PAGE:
Genmaicha Premium green tea

Genmaicha Premium


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Green Tea


Genmaicha Premium



Grade: Ichibancha

Oxidation: none

Manufacture: steamed and oven-fired (baked) Sencha leaf combined with toasted rice kernels


Appearance: needle-style Sencha leaf tea with toasted but not popped rice kernels

Flavor: sweet, toasty, and nutty

Aroma: warm, toasted rice

Liquor: light green with straw-colored highlights at the rim



Uji (Ujitawara)
Kyoto Prefecture, Japan

2020 1st Spring Pluck
Ichibancha Tea Harvesting Period (May, June)

Use 1 teaspoon (2 grams) or 2 teaspoons (4 grams) per 4 oz water
Steep 1-2 infusions at 1 minute each
Water temperature should be 175°F-185°F


Asian description: ‘column of steam steadily rising’ water.
That’s when a column of steam begins to rise from the surface.
(or boil the water and let it rest for three to four minutes)


Notes on Preparing Japanese Green Tea


Green tea leaf varies more by volume to weight than any other class of tea except white tea. Some green teas are comprised of large leaves, others have small leaves. Some green teas are light and fluffy; others are rolled, twisted and dense. Our recommendation for how much to use for each of our green teas may surprise you with the quantity listed, but they are all measured to deliver delicious taste.

Japanese green teas are generally uniform in shape and size.
If you will be re-steeping your Japanese green tea, it is important to use a full measure of leaf when steeping green tea.


Measure the capacity of your teapot

Fill your teapot to capacity with water and then measure this volume of water in ounces. Divide this number by 4. Most recommendations for the amount of tea to use are based on 4 ounces of water. So, for example, a 24-ounce teapot would require 6 measures of tea to make a full-strength pot of tea.
If you intend to re-steep the leaf, you may want to only prepare half a teapot of tea and then re-steep the leaf.


Tips for steeping Japanese Green Tea

Keep the leaf in the water for the appropriate amount of time.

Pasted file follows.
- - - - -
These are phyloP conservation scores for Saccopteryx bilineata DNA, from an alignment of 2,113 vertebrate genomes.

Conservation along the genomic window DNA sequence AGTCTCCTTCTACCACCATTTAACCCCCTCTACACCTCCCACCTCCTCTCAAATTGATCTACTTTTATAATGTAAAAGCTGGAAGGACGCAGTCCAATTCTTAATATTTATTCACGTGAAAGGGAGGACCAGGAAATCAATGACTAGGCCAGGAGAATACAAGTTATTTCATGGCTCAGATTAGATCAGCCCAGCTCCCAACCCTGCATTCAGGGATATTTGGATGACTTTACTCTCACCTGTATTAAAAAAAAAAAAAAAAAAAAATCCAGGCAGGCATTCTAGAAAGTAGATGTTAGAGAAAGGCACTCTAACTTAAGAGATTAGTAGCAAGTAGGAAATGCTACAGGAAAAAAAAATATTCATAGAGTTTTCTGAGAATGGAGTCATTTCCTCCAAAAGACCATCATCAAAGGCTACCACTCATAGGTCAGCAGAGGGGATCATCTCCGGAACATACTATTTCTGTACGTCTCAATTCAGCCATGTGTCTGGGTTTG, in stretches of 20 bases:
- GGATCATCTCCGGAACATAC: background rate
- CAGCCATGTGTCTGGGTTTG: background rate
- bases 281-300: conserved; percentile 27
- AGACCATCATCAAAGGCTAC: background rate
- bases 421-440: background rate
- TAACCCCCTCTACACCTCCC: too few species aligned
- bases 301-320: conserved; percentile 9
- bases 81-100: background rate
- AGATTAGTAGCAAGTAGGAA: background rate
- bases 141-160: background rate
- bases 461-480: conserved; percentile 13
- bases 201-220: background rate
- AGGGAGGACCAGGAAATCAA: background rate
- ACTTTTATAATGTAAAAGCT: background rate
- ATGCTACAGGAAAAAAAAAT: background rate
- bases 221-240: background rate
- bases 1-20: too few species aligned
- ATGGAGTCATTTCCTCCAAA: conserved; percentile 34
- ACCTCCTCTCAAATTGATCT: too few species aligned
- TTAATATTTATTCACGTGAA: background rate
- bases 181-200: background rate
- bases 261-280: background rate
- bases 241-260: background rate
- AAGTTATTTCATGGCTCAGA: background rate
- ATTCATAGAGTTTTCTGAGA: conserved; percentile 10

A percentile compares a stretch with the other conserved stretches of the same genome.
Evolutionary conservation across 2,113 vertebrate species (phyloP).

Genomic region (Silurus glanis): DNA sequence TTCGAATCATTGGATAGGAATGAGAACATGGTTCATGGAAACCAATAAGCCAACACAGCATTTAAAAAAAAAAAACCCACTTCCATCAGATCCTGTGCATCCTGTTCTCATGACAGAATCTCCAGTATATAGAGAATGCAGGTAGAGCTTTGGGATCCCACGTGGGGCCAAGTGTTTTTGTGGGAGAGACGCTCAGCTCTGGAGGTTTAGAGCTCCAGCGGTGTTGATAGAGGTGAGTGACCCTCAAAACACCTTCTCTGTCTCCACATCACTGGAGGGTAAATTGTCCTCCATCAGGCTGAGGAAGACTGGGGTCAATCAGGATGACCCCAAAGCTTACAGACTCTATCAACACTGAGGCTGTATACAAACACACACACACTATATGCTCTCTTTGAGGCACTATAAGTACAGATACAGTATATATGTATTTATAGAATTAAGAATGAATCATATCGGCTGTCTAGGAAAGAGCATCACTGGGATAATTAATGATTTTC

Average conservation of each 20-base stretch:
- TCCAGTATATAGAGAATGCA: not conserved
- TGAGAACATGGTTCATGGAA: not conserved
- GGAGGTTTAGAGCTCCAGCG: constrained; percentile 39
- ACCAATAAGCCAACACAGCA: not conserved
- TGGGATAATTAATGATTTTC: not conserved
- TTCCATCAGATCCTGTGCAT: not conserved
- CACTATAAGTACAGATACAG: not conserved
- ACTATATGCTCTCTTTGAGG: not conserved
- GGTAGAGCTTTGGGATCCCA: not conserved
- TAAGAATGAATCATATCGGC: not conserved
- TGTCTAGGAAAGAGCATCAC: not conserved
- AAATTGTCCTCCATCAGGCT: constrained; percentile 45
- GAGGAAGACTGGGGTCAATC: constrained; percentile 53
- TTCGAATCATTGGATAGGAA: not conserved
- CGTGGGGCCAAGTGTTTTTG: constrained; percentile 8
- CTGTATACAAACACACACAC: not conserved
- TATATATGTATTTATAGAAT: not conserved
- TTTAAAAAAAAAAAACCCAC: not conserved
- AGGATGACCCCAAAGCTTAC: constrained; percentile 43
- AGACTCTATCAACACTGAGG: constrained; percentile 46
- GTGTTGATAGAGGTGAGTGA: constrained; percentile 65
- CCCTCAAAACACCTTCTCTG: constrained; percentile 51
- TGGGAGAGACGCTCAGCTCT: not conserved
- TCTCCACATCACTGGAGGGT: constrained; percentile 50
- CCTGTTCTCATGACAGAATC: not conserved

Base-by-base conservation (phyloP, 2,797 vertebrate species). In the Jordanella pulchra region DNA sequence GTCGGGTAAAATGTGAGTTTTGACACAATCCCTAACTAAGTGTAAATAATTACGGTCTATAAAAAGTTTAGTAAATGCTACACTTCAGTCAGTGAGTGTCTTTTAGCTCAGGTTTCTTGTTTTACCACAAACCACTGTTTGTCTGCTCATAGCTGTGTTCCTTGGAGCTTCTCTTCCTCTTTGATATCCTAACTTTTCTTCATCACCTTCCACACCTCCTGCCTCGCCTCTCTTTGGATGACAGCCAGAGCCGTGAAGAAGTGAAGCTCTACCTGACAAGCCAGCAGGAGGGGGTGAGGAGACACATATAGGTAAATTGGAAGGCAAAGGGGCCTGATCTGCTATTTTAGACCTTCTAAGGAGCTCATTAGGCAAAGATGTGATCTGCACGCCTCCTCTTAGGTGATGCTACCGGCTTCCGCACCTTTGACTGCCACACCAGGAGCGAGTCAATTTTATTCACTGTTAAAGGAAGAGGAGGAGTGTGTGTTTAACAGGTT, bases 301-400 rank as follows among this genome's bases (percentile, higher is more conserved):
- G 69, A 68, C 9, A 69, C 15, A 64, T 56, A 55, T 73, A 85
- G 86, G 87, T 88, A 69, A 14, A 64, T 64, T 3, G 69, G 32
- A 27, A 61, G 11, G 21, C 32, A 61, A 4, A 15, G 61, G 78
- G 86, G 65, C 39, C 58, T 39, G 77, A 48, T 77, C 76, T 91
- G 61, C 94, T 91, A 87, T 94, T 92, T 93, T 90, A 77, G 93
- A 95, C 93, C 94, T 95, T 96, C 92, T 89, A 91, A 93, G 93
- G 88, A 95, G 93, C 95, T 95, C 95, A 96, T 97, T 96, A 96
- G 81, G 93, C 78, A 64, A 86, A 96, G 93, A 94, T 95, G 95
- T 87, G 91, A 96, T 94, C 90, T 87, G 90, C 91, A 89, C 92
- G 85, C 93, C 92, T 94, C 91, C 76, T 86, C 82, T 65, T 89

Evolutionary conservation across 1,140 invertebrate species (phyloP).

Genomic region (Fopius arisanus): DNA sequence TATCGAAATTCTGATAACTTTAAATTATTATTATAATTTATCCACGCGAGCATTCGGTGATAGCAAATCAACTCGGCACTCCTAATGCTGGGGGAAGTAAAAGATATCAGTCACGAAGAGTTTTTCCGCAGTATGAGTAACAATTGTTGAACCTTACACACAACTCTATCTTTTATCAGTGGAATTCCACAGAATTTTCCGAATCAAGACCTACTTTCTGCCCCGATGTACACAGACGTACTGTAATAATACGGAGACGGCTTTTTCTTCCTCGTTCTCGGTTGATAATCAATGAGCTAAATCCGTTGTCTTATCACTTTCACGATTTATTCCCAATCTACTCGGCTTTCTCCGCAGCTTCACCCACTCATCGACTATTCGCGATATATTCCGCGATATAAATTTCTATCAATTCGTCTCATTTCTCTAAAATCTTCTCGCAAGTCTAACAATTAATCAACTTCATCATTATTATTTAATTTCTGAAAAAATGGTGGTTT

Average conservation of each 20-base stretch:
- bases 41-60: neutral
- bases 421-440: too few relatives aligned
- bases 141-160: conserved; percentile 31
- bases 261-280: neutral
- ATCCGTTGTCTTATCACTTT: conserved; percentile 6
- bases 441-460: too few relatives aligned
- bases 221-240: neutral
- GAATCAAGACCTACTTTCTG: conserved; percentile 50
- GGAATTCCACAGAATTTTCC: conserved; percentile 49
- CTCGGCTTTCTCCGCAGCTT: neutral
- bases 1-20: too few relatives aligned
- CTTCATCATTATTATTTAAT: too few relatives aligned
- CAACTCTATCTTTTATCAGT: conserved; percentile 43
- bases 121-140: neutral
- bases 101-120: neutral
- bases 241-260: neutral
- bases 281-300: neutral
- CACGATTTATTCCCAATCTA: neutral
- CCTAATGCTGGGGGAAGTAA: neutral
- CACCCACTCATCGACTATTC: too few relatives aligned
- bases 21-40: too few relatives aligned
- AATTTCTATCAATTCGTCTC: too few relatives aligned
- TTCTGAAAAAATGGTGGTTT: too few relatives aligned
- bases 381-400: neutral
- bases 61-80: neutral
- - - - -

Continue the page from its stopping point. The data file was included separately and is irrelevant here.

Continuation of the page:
Green tea leaves are rarely ‘in the water’ for longer than 2 minutes at a time ( often less ), so start with a 2 minute steep, and taste a tea that is ‘new to you’ every 30 seconds after.

Green tea leaves can be steeped again, usually 2 to 3 times, depending on the tea, at the same or a slightly hotter water temperature than used for the initial steeping.

There are many flavor nuances that can be discovered by adjusting the length of time when steeping green tea.
Try both longer and shorter steeping times and see which you prefer.

It is critical that you use cooler water when steeping first-of-the-spring-season green tea such as Japanese 1st Pluck Ichibancha green teas. Tender leaves can scorch if exposed to water that is too hot, producing a bitter, astringent, and unpleasant cup of tea.


Genmaicha is a beloved Japanese green tea that is made in every tea producing region of Japan.

Our Genmaicha is from the celebrated gardens in Uji, Japan. It is a well-balanced and flavorful blend of toasted and puffed brown rice grains and Sencha green tea. It is made from Ichibancha Sencha (tea made from the first plucked tea leaves of the new harvest), which means that this tea is made with the highest-quality, early-harvest tea leaves.

This is important to note because most Genmaicha is made from a later plucking of Sencha or Bancha leaf, both of which, we feel, is a compromise on the delicious potential of this wonderful tea.

For our Genmaicha Premium, the rice is toasted and puffed, but the tea does not feature popped kernels of rice (or corn) as many other Genmaicha does. This is not a quality difference, per se, but simply a style difference among various tea producers who have a preference one way or the other regarding the addition of white grains to their blend. (sometimes this general tea manufacture is referred to as ‘popcorn tea’; however in that case it should have popped kernels included in the mix for ‘showiness’, and we do not add any popped kernels of grain to our Genmaicha, so cannot call it by that name)

The flavor of the Sencha combined with the toasty-ness of the rice is a winning combination that is delicious any time of year. This tea is warming, comforting and calming and is especially good for revitalizing oneself when the weather is damp, or cold and wintery.

Genmaicha is an excellent tea for anyone who loves drinking both coffee and tea or who is making the transition from coffee to tea. Also, the addition of the rice offsets the volume of tea leaf in each measure, so each cup or pot of Genmaicha will likely contain a bit less caffeine than a cup or a pot of traditional, whole leaf green tea.

Because of the inclusion of the toasted rice, Genmaicha can be infused at a slightly hotter temperature than other Japanese teas. If steeped a short time at first, a second/third infusion can easily be made from the same leaves; however many tea enthusiasts steep this tea for a long time so you may not find that a second or third steeping is possible.

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